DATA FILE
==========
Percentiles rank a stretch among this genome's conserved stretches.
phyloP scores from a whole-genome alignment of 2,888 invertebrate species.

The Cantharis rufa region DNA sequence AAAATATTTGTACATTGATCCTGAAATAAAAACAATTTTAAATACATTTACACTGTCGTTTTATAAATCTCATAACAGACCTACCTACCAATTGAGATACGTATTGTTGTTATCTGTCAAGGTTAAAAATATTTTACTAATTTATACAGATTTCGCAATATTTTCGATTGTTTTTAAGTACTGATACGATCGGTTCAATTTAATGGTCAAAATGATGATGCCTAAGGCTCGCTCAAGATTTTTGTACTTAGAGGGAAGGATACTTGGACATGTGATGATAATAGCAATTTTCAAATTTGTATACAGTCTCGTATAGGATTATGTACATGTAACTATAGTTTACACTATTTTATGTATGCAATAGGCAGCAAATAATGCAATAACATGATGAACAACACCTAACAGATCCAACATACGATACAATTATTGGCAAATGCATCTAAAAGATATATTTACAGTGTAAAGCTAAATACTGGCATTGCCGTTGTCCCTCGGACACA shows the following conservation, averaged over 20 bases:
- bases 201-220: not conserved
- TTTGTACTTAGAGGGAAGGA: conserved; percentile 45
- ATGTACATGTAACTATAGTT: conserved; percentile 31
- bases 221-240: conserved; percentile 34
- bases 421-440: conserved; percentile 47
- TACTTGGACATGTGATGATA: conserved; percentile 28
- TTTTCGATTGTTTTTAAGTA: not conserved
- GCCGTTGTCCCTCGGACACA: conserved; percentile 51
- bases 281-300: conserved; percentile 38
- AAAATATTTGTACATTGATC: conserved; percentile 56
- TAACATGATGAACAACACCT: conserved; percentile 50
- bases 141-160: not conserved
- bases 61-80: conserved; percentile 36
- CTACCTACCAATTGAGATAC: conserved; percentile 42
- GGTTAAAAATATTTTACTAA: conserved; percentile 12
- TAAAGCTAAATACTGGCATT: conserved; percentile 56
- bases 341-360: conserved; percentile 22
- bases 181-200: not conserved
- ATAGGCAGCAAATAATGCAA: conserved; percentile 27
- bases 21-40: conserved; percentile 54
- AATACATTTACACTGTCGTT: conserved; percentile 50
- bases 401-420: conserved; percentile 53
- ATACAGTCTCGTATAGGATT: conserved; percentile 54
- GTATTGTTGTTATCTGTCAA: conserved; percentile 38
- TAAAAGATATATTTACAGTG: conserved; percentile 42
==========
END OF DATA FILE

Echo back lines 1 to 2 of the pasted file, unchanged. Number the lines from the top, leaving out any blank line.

Percentiles rank a stretch among this genome's conserved stretches.
phyloP scores from a whole-genome alignment of 2,888 invertebrate species.